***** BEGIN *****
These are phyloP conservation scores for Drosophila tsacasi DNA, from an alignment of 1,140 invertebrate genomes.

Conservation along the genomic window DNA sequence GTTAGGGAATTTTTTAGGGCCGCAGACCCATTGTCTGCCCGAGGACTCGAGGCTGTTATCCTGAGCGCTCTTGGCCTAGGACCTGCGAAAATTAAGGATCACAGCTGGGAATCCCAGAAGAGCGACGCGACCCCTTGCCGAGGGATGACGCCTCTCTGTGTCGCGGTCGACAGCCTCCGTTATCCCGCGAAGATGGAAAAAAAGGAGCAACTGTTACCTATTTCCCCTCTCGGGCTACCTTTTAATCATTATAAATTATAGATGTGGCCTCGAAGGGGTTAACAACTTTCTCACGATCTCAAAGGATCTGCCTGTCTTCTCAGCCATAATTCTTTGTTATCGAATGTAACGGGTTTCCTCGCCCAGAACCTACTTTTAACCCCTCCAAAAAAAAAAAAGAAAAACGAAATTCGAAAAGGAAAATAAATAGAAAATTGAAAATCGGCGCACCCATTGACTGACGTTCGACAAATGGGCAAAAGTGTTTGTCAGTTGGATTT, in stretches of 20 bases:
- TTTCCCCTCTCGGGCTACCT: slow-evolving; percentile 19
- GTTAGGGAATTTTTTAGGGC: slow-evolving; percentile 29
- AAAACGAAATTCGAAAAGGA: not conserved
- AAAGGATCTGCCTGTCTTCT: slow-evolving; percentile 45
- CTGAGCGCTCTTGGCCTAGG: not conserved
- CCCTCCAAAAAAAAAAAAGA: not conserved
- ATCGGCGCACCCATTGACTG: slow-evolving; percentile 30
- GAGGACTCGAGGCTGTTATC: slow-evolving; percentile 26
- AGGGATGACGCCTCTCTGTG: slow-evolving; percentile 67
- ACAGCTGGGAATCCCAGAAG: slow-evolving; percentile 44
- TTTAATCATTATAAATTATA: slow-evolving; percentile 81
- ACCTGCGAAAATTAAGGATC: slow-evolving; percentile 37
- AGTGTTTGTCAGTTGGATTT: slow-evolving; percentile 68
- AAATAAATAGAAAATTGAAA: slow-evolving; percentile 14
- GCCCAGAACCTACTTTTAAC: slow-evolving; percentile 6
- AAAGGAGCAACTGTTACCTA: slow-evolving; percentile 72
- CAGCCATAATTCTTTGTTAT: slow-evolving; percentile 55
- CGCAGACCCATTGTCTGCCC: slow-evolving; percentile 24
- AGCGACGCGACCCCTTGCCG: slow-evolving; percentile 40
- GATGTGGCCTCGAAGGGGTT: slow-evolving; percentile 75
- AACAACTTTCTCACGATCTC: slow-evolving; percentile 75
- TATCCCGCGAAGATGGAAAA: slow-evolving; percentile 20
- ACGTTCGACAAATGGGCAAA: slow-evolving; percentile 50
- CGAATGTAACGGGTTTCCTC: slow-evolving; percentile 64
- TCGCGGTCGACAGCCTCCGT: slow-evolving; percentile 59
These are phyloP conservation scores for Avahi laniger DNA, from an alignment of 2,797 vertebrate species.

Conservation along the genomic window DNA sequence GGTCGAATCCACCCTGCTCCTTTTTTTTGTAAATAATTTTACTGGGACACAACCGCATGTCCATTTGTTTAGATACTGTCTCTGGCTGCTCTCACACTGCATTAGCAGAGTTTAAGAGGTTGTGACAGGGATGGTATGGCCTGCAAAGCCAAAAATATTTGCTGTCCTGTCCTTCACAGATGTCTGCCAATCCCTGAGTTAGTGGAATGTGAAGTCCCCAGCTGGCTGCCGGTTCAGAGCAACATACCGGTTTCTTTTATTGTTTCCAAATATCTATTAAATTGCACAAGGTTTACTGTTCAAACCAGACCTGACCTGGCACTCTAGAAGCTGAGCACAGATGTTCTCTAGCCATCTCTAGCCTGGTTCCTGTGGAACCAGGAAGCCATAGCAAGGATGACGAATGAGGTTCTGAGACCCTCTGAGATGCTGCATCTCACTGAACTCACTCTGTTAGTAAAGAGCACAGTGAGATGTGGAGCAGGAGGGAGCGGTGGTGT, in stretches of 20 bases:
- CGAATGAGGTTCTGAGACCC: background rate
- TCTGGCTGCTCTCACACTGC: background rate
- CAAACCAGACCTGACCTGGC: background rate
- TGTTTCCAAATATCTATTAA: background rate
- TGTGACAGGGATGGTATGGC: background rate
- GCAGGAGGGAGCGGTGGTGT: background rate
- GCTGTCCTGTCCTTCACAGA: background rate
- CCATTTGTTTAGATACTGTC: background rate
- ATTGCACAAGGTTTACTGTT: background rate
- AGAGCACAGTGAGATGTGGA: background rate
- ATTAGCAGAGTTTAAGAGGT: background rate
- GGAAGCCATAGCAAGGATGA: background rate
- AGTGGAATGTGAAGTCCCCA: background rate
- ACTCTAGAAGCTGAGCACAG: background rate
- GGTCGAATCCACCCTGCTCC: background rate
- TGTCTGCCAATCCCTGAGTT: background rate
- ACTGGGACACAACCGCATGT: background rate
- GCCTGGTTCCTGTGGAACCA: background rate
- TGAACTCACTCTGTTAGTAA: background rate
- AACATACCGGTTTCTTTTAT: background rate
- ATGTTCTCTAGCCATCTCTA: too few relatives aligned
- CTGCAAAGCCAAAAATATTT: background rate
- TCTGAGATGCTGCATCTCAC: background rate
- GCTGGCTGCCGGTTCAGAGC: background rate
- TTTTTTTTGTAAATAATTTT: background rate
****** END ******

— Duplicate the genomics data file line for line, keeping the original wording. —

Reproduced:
These are phyloP conservation scores for Drosophila tsacasi DNA, from an alignment of 1,140 invertebrate genomes.

Conservation along the genomic window DNA sequence GTTAGGGAATTTTTTAGGGCCGCAGACCCATTGTCTGCCCGAGGACTCGAGGCTGTTATCCTGAGCGCTCTTGGCCTAGGACCTGCGAAAATTAAGGATCACAGCTGGGAATCCCAGAAGAGCGACGCGACCCCTTGCCGAGGGATGACGCCTCTCTGTGTCGCGGTCGACAGCCTCCGTTATCCCGCGAAGATGGAAAAAAAGGAGCAACTGTTACCTATTTCCCCTCTCGGGCTACCTTTTAATCATTATAAATTATAGATGTGGCCTCGAAGGGGTTAACAACTTTCTCACGATCTCAAAGGATCTGCCTGTCTTCTCAGCCATAATTCTTTGTTATCGAATGTAACGGGTTTCCTCGCCCAGAACCTACTTTTAACCCCTCCAAAAAAAAAAAAGAAAAACGAAATTCGAAAAGGAAAATAAATAGAAAATTGAAAATCGGCGCACCCATTGACTGACGTTCGACAAATGGGCAAAAGTGTTTGTCAGTTGGATTT, in stretches of 20 bases:
- TTTCCCCTCTCGGGCTACCT: slow-evolving; percentile 19
- GTTAGGGAATTTTTTAGGGC: slow-evolving; percentile 29
- AAAACGAAATTCGAAAAGGA: not conserved
- AAAGGATCTGCCTGTCTTCT: slow-evolving; percentile 45
- CTGAGCGCTCTTGGCCTAGG: not conserved
- CCCTCCAAAAAAAAAAAAGA: not conserved
- ATCGGCGCACCCATTGACTG: slow-evolving; percentile 30
- GAGGACTCGAGGCTGTTATC: slow-evolving; percentile 26
- AGGGATGACGCCTCTCTGTG: slow-evolving; percentile 67
- ACAGCTGGGAATCCCAGAAG: slow-evolving; percentile 44
- TTTAATCATTATAAATTATA: slow-evolving; percentile 81
- ACCTGCGAAAATTAAGGATC: slow-evolving; percentile 37
- AGTGTTTGTCAGTTGGATTT: slow-evolving; percentile 68
- AAATAAATAGAAAATTGAAA: slow-evolving; percentile 14
- GCCCAGAACCTACTTTTAAC: slow-evolving; percentile 6
- AAAGGAGCAACTGTTACCTA: slow-evolving; percentile 72
- CAGCCATAATTCTTTGTTAT: slow-evolving; percentile 55
- CGCAGACCCATTGTCTGCCC: slow-evolving; percentile 24
- AGCGACGCGACCCCTTGCCG: slow-evolving; percentile 40
- GATGTGGCCTCGAAGGGGTT: slow-evolving; percentile 75
- AACAACTTTCTCACGATCTC: slow-evolving; percentile 75
- TATCCCGCGAAGATGGAAAA: slow-evolving; percentile 20
- ACGTTCGACAAATGGGCAAA: slow-evolving; percentile 50
- CGAATGTAACGGGTTTCCTC: slow-evolving; percentile 64
- TCGCGGTCGACAGCCTCCGT: slow-evolving; percentile 59
These are phyloP conservation scores for Avahi laniger DNA, from an alignment of 2,797 vertebrate species.

Conservation along the genomic window DNA sequence GGTCGAATCCACCCTGCTCCTTTTTTTTGTAAATAATTTTACTGGGACACAACCGCATGTCCATTTGTTTAGATACTGTCTCTGGCTGCTCTCACACTGCATTAGCAGAGTTTAAGAGGTTGTGACAGGGATGGTATGGCCTGCAAAGCCAAAAATATTTGCTGTCCTGTCCTTCACAGATGTCTGCCAATCCCTGAGTTAGTGGAATGTGAAGTCCCCAGCTGGCTGCCGGTTCAGAGCAACATACCGGTTTCTTTTATTGTTTCCAAATATCTATTAAATTGCACAAGGTTTACTGTTCAAACCAGACCTGACCTGGCACTCTAGAAGCTGAGCACAGATGTTCTCTAGCCATCTCTAGCCTGGTTCCTGTGGAACCAGGAAGCCATAGCAAGGATGACGAATGAGGTTCTGAGACCCTCTGAGATGCTGCATCTCACTGAACTCACTCTGTTAGTAAAGAGCACAGTGAGATGTGGAGCAGGAGGGAGCGGTGGTGT, in stretches of 20 bases:
- CGAATGAGGTTCTGAGACCC: background rate
- TCTGGCTGCTCTCACACTGC: background rate
- CAAACCAGACCTGACCTGGC: background rate
- TGTTTCCAAATATCTATTAA: background rate
- TGTGACAGGGATGGTATGGC: background rate
- GCAGGAGGGAGCGGTGGTGT: background rate
- GCTGTCCTGTCCTTCACAGA: background rate
- CCATTTGTTTAGATACTGTC: background rate
- ATTGCACAAGGTTTACTGTT: background rate
- AGAGCACAGTGAGATGTGGA: background rate
- ATTAGCAGAGTTTAAGAGGT: background rate
- GGAAGCCATAGCAAGGATGA: background rate
- AGTGGAATGTGAAGTCCCCA: background rate
- ACTCTAGAAGCTGAGCACAG: background rate
- GGTCGAATCCACCCTGCTCC: background rate
- TGTCTGCCAATCCCTGAGTT: background rate
- ACTGGGACACAACCGCATGT: background rate
- GCCTGGTTCCTGTGGAACCA: background rate
- TGAACTCACTCTGTTAGTAA: background rate
- AACATACCGGTTTCTTTTAT: background rate
- ATGTTCTCTAGCCATCTCTA: too few relatives aligned
- CTGCAAAGCCAAAAATATTT: background rate
- TCTGAGATGCTGCATCTCAC: background rate
- GCTGGCTGCCGGTTCAGAGC: background rate
- TTTTTTTTGTAAATAATTTT: background rate